With so much already packed into the game it's a wonder that Rockstar managed to include so many different types of vehicle. There are the standard fast cars, people carriers, motorbikes and such, and these are all fine, but what really raises the bar is the sheer number of random unexpected vehicles you can take control of. From tractors and cement mixers to lawn mowers and street sweepers, the comedy vehicles both big and small cannot fail to raise a smile - especially when you use them to deliver carnage on the unsuspecting masses: if you've ever wondered what the single most rewarding feeling is in gaming, I can now tell you that it's running down hordes of inbred farmers with their own combine harvester - watching the messy remains being spat out of the back of course. And more incredibly, every vehicle handles slightly differently the huge number of cars don't just look different, they all feel different. Once again, there is an unrivalled attention to detail here.

With so much being crammed onto one disc, it's inevitable that something had to give, and unfortunately that something is the graphics. While the environments are all quite nice, with some good detail such as cracked roads in the countryside, or shrubs growing through the railroad tracks in the desert, the characters look incredibly blocky and jagged, particularly around the face area. This is a shame, as so much effort has gone in to the superb voice acting that you can't help but feel short-changed by the way the characters actually look. There is also an alarming degree of pop-up on display here. On occasion you'll have a good clear view of the road ahead, including all the traffic that's moving around in the distance, only to suddenly have a large truck appear not a hundred yards in front of you, which more often than not sees you crashing. There really is little difference graphically from the PS2 version, which is a real pity. That said, though, the weather effects are stunning - the misty wind-swept rain is quite possibly the soggiest yet seen on a console (and the handling of the vehicles is affected by the weather - impressive seeing how random it seems to be), and there is some lovely lighting on display, most notably when you see the early morning mist shrouding the cities from the comfort of a high-up plane.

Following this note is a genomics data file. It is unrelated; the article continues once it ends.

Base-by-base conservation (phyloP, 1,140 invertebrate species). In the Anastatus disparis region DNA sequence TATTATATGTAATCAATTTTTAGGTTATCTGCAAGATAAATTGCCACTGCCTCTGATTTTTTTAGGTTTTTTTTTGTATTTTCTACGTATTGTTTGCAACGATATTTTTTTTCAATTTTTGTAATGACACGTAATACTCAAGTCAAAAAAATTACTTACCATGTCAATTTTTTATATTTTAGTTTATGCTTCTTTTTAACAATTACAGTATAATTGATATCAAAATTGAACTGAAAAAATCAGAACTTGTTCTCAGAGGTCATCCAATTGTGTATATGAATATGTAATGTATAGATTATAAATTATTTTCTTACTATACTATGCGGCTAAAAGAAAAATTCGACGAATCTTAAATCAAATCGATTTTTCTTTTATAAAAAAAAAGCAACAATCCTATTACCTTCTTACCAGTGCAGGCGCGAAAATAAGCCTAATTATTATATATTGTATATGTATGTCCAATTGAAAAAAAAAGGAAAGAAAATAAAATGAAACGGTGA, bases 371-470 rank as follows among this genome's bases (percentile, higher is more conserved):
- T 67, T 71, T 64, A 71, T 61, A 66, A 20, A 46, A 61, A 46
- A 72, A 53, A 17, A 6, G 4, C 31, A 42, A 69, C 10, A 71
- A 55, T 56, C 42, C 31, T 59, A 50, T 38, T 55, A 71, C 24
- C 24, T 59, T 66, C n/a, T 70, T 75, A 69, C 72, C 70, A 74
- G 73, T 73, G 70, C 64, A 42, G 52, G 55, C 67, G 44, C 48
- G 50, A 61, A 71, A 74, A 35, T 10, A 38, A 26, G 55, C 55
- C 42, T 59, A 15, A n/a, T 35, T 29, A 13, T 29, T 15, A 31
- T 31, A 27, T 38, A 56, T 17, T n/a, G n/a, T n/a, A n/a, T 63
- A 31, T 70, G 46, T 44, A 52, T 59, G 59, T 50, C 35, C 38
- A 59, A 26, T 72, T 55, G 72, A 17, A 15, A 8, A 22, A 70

The sound, too, is superb. As well as some top sound-effects (a rather lacklustre car-scraping noise aside), there is an excellent selection of music on offer. Presented in the form of different radio stations that you can listen too while in most vehicles (fantastically, the sound quality varies depending on what you're driving) - complete with some genuinely very funny adverts - there is a wide variety of nineties hip-hop on offer, as well as some rock classics (the undeniable highlight of which is the Guns 'n' Roses epic Welcome to the Jungle) and even some full on Country music for those dirt tracks and farming towns. And of course, if this isn't to your taste, the game can also take advantage of the custom soundtrack feature - picking songs at random from all your playlists and even adding in the adverts from the other radio channels. This can have some fantastic results - both unexpected and hilarious. While Jeff Buckley's version of Hallelujah would seem an unlikely song for the game, it actually fits in astonishingly well, while chasing people down in a large petrol tanker while Mmmbop by Hanson roars out of your stereo is a surreal moment that you won't forget in a hurry. While it may not exactly be staying pure to the game, the custom soundtrack really adds that little extra magic. The only slight letdown is that there is much less focus on the chatshow side of the radio - the Talk Radio stations in Vice City were one of the game's comic highlights, and it's a shame to see them neglected here.

San Andreas really is an essential game. It's not perfect, and it's yet another case of a lazy developer porting almost directly from the PS2 rather than upgrading the graphics quality to a more XBox-y level, but it is one of the most amusing, involving and jaw-droppingly full gaming experiences out there. It has hillbillies. It has rappers. It has jet-packs. It has Samuel L. doing his thing. And it deserves to have it's place in your collection.

Fo' Shizzle.


Reviewer's Score: 9/10 | Originally Posted: 01/16/06, Updated 08/30/06